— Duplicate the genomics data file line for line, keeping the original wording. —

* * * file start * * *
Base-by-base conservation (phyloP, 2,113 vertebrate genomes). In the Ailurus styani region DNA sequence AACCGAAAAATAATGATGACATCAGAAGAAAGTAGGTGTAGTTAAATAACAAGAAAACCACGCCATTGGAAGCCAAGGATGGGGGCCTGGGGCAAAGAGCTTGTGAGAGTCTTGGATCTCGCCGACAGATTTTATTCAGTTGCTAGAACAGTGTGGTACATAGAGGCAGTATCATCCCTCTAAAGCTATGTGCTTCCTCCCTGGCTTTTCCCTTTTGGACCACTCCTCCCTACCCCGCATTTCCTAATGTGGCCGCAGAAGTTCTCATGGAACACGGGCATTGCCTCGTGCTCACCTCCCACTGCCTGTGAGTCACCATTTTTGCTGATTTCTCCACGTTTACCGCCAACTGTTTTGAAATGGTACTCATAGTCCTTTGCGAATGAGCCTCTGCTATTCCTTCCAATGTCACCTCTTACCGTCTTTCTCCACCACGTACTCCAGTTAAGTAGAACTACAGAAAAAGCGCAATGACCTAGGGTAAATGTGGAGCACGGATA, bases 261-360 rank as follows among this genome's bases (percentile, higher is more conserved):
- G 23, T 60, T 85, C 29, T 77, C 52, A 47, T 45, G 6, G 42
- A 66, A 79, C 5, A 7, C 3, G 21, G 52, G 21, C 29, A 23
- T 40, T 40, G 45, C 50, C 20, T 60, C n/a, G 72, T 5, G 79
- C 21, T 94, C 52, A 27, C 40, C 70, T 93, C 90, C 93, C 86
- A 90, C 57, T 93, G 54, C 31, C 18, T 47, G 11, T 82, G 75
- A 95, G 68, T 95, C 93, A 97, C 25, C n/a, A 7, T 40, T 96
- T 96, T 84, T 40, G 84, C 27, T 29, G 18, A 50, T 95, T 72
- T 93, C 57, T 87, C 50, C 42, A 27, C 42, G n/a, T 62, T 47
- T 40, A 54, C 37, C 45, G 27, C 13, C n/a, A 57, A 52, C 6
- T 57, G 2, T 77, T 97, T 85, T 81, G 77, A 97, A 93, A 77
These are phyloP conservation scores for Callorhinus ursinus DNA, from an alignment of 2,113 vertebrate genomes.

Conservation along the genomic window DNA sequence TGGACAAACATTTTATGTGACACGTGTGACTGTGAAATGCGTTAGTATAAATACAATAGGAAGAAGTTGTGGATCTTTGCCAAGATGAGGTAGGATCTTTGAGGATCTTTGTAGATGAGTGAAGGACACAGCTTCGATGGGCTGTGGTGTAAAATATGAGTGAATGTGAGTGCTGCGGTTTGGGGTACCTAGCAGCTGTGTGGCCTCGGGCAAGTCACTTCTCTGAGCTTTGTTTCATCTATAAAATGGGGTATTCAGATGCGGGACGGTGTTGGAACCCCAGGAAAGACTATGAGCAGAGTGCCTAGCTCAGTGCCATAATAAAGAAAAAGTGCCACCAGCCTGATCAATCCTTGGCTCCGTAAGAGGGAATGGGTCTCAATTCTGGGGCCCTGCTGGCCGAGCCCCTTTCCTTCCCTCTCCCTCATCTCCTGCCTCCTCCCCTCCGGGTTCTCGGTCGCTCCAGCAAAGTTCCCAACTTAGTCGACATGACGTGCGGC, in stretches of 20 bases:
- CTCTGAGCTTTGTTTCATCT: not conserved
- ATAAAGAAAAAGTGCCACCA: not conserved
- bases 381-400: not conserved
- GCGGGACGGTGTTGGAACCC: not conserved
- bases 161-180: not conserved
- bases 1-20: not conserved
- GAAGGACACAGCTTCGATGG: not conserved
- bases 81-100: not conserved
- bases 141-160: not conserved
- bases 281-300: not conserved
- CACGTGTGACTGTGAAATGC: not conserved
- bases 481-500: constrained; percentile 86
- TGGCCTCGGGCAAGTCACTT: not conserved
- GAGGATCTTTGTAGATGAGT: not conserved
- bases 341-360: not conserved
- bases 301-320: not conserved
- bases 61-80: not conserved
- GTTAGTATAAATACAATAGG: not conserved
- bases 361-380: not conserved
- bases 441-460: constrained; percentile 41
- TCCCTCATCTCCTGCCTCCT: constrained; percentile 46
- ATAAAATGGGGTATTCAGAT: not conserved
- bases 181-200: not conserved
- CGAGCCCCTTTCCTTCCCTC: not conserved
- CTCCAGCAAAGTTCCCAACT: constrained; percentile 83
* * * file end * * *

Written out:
Base-by-base conservation (phyloP, 2,113 vertebrate genomes). In the Ailurus styani region DNA sequence AACCGAAAAATAATGATGACATCAGAAGAAAGTAGGTGTAGTTAAATAACAAGAAAACCACGCCATTGGAAGCCAAGGATGGGGGCCTGGGGCAAAGAGCTTGTGAGAGTCTTGGATCTCGCCGACAGATTTTATTCAGTTGCTAGAACAGTGTGGTACATAGAGGCAGTATCATCCCTCTAAAGCTATGTGCTTCCTCCCTGGCTTTTCCCTTTTGGACCACTCCTCCCTACCCCGCATTTCCTAATGTGGCCGCAGAAGTTCTCATGGAACACGGGCATTGCCTCGTGCTCACCTCCCACTGCCTGTGAGTCACCATTTTTGCTGATTTCTCCACGTTTACCGCCAACTGTTTTGAAATGGTACTCATAGTCCTTTGCGAATGAGCCTCTGCTATTCCTTCCAATGTCACCTCTTACCGTCTTTCTCCACCACGTACTCCAGTTAAGTAGAACTACAGAAAAAGCGCAATGACCTAGGGTAAATGTGGAGCACGGATA, bases 261-360 rank as follows among this genome's bases (percentile, higher is more conserved):
- G 23, T 60, T 85, C 29, T 77, C 52, A 47, T 45, G 6, G 42
- A 66, A 79, C 5, A 7, C 3, G 21, G 52, G 21, C 29, A 23
- T 40, T 40, G 45, C 50, C 20, T 60, C n/a, G 72, T 5, G 79
- C 21, T 94, C 52, A 27, C 40, C 70, T 93, C 90, C 93, C 86
- A 90, C 57, T 93, G 54, C 31, C 18, T 47, G 11, T 82, G 75
- A 95, G 68, T 95, C 93, A 97, C 25, C n/a, A 7, T 40, T 96
- T 96, T 84, T 40, G 84, C 27, T 29, G 18, A 50, T 95, T 72
- T 93, C 57, T 87, C 50, C 42, A 27, C 42, G n/a, T 62, T 47
- T 40, A 54, C 37, C 45, G 27, C 13, C n/a, A 57, A 52, C 6
- T 57, G 2, T 77, T 97, T 85, T 81, G 77, A 97, A 93, A 77
These are phyloP conservation scores for Callorhinus ursinus DNA, from an alignment of 2,113 vertebrate genomes.

Conservation along the genomic window DNA sequence TGGACAAACATTTTATGTGACACGTGTGACTGTGAAATGCGTTAGTATAAATACAATAGGAAGAAGTTGTGGATCTTTGCCAAGATGAGGTAGGATCTTTGAGGATCTTTGTAGATGAGTGAAGGACACAGCTTCGATGGGCTGTGGTGTAAAATATGAGTGAATGTGAGTGCTGCGGTTTGGGGTACCTAGCAGCTGTGTGGCCTCGGGCAAGTCACTTCTCTGAGCTTTGTTTCATCTATAAAATGGGGTATTCAGATGCGGGACGGTGTTGGAACCCCAGGAAAGACTATGAGCAGAGTGCCTAGCTCAGTGCCATAATAAAGAAAAAGTGCCACCAGCCTGATCAATCCTTGGCTCCGTAAGAGGGAATGGGTCTCAATTCTGGGGCCCTGCTGGCCGAGCCCCTTTCCTTCCCTCTCCCTCATCTCCTGCCTCCTCCCCTCCGGGTTCTCGGTCGCTCCAGCAAAGTTCCCAACTTAGTCGACATGACGTGCGGC, in stretches of 20 bases:
- CTCTGAGCTTTGTTTCATCT: not conserved
- ATAAAGAAAAAGTGCCACCA: not conserved
- bases 381-400: not conserved
- GCGGGACGGTGTTGGAACCC: not conserved
- bases 161-180: not conserved
- bases 1-20: not conserved
- GAAGGACACAGCTTCGATGG: not conserved
- bases 81-100: not conserved
- bases 141-160: not conserved
- bases 281-300: not conserved
- CACGTGTGACTGTGAAATGC: not conserved
- bases 481-500: constrained; percentile 86
- TGGCCTCGGGCAAGTCACTT: not conserved
- GAGGATCTTTGTAGATGAGT: not conserved
- bases 341-360: not conserved
- bases 301-320: not conserved
- bases 61-80: not conserved
- GTTAGTATAAATACAATAGG: not conserved
- bases 361-380: not conserved
- bases 441-460: constrained; percentile 41
- TCCCTCATCTCCTGCCTCCT: constrained; percentile 46
- ATAAAATGGGGTATTCAGAT: not conserved
- bases 181-200: not conserved
- CGAGCCCCTTTCCTTCCCTC: not conserved
- CTCCAGCAAAGTTCCCAACT: constrained; percentile 83